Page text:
Map of dark matter made from gravitational lensing measurements of 26 million galaxies in the Dark Energy Survey.
Structure of dark matter brought in to the light
University of Queensland researchers have joined an international team of more than 400 scientists from 26 institutions to create the most accurate measurement ever made of dark matter structure in the universe.
UQ School of Mathematics and Physics Cosmologist Professor Tamara Davis said the Dark Energy Survey showed a stunning map of the distribution of dark matter.
“The survey supports the view that dark matter and dark energy make up most of the cosmos,” she said.
“We have been working with the international team for the past five years, so it is thrilling to see that work come to fruition with these first major results.
“This is the largest guide to spotting dark matter in the cosmos ever drawn, it goes to show what you can achieve when researchers come together to work on fundamental problems.”
UQ PhD student Samuel Hinton, who wrote scientific software used in the analysis, said that until now the most precise cosmological measurements were those inferred from observations of the early universe as it was almost 14 billion years ago.
The Dark Energy Survey represents the first time scientists have achieved similar precision on the amount and “clumpiness” of dark matter in the present-day.
Fermi National Accelerator Laboratory scientist Professor Scott Dodelson said the result was beyond exciting.
“For the first time, we’re able to see the current structure of the universe with the same clarity that we can see its infancy, and we can follow the threads from one to the other, confirming many predictions along the way,” he said.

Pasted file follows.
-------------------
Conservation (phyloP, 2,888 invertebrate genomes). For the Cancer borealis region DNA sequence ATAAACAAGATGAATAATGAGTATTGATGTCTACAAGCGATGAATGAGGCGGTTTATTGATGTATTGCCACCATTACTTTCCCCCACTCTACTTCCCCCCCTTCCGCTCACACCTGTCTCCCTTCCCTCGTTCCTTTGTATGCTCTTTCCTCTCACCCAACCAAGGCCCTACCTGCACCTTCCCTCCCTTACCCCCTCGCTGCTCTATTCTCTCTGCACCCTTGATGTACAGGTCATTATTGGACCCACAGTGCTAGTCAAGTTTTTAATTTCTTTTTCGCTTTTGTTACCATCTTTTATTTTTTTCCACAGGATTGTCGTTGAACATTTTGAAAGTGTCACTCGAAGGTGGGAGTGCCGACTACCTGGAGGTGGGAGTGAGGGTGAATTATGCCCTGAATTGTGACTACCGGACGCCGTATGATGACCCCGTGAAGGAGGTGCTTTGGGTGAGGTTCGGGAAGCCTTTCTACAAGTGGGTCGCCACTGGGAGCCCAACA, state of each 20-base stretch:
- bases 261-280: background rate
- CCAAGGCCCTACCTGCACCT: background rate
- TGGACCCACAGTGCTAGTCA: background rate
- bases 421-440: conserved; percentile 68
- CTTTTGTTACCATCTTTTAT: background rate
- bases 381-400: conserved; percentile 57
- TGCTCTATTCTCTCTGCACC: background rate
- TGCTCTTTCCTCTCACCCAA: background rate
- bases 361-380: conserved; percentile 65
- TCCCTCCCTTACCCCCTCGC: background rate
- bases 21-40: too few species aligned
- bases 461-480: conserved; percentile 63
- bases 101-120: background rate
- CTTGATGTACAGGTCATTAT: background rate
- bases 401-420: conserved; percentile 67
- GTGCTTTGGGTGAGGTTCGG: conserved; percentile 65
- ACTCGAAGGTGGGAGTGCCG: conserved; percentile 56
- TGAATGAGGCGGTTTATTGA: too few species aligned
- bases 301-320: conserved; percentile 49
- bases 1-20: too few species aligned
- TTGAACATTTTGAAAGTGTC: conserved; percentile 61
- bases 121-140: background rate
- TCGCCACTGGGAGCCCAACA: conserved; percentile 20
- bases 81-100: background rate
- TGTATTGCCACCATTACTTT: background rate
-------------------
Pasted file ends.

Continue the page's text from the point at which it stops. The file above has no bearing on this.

The results support the theory that 26 per cent of the universe is in the form of mysterious dark matter and that space is filled with an also-unseen dark energy.
To measure the dark matter, the survey team first created maps of galaxy positons and traces.
They then precisely measured the shapes of 26 million galaxies, using a technique called gravitational lensing.
To make the ultra-precise measurements, the team developed new ways to detect tiny lensing distortions of galaxy images – an effect not visible to the eye – enabling revolutionary advances in understanding cosmic signals.
The new dark matter map is 10 times the size of a map released in 2015 and will eventually be three times larger than it is now.
The primary instrument for the Dark Energy Survey is the a 570-megapixel Dark Energy Camera, one of the most powerful in existence, able to capture digital images of light from galaxies eight billion light years from Earth.
Scientists on the Dark Energy Survey are using the camera to map an eighth of the sky in unprecedented detail over five years. The fifth year of observation will begin this month.
The new results draw only from data collected during the survey’s first year, which covers one 30th of the sky.
source: The University of Queensland